One major storyline from the Calgary Flames’ Game 1 Qualifying Round victory against the Winnipeg Jets concerned their fourth-liners’ ice-time. Seven penalties issued over the course of the game translated to 12 and 11 shorthanded shifts for Derek Ryan and Tobias Rieder respectively. Each of them logged nearly six minutes of ice-time on the penalty kill alone.

Come the Flames’ loss in Game 2 though, the discourse on the fourth-line shifted. Folks online noted that Ryan, Rieder, and heavyweight Zac Rinaldo barely skated all game—Ryan had 15 total shifts (all situations), Rieder registered 14, and Rinaldo posted a pitiful six. Without the boost guaranteed by their PK usage, Rieder and Ryan were buried in the backseat.

And the stats from Game 3 only amplify the fact that the Flames deployed their top three lines to unparalleled degrees during the series against the Jets. Ryan, Rieder and an unscratched Mark Jankowski failed to crack 10 minutes of even-strength ice-time, while the next lowest forward was third-line centre Sam Bennett who boasted nearly 13.

So, the Flames adopted a strategy against the Jets that heavily relied on their top nine forwards and somewhat neglected their bottom three at even-strength. And it worked. The Flames outplayed the Jets, cruised through the series and slotted themselves a playoff berth.

But the disparities in ice-time that won them the series raises a certain question—does playoff success foremost entail outplaying your opponent or outlasting your opponent? Three to four games of grueling and strenuous high-octane hockey a week for up to two months must take a physical toll at some point, right? What comes first for Cup contenders then—skill or spirit? Gifts or grit? Pure ability or prolonged resiliency?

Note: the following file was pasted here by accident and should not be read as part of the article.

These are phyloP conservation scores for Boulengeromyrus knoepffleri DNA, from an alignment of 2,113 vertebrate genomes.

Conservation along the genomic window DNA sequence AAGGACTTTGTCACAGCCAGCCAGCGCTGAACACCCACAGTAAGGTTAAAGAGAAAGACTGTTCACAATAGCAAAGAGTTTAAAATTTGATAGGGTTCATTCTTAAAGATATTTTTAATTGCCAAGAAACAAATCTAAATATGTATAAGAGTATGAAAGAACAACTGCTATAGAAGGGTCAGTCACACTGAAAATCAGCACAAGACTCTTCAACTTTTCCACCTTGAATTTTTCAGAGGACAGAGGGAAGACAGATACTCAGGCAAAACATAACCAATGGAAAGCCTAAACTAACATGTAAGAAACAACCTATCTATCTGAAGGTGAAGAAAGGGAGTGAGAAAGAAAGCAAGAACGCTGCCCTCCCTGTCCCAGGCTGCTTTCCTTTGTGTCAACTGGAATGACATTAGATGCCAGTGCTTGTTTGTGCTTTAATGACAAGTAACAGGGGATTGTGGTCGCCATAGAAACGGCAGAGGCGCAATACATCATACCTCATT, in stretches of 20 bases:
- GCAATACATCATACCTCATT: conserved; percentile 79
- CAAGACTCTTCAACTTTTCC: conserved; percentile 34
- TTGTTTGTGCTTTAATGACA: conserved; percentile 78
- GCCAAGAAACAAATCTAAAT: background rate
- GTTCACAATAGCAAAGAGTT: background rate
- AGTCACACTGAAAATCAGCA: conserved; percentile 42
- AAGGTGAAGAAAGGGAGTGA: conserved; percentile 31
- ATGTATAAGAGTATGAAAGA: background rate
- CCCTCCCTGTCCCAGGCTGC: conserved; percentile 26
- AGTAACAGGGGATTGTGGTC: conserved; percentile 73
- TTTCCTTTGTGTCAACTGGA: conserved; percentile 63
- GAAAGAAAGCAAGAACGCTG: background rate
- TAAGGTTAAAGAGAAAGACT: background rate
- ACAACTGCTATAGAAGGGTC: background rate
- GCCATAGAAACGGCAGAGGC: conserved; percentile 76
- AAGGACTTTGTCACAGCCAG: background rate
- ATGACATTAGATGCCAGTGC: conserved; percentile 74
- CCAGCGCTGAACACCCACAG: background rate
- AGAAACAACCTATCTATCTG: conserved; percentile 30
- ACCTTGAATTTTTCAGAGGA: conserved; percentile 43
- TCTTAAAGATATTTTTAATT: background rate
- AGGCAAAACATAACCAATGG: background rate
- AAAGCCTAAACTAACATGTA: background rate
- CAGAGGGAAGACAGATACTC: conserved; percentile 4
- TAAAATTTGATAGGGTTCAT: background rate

In other words, for how long can nine guys carry the brunt of a workload designed for 12?

There are valid reasons for the Flames to stay the current course, but some clashing figures and philosophies veer towards upping the fourth-liners’ even-strength ice-time. So let’s set the table, sample both dishes and debate our favourite course in the comments below.

Possibility #1: Circulate the 12 a bit more

The following graph (courtesy of MoneyPuck) illustrates just how fat the gap and steep the fall in even-strength ice-time have been between the Flames’ top three lines and bottom unit so far these playoffs. It pinpoints and traces what percentage of even-strength ice-time per 60 minutes of hockey each individual Flames forward has enjoyed compared to the rest of the team.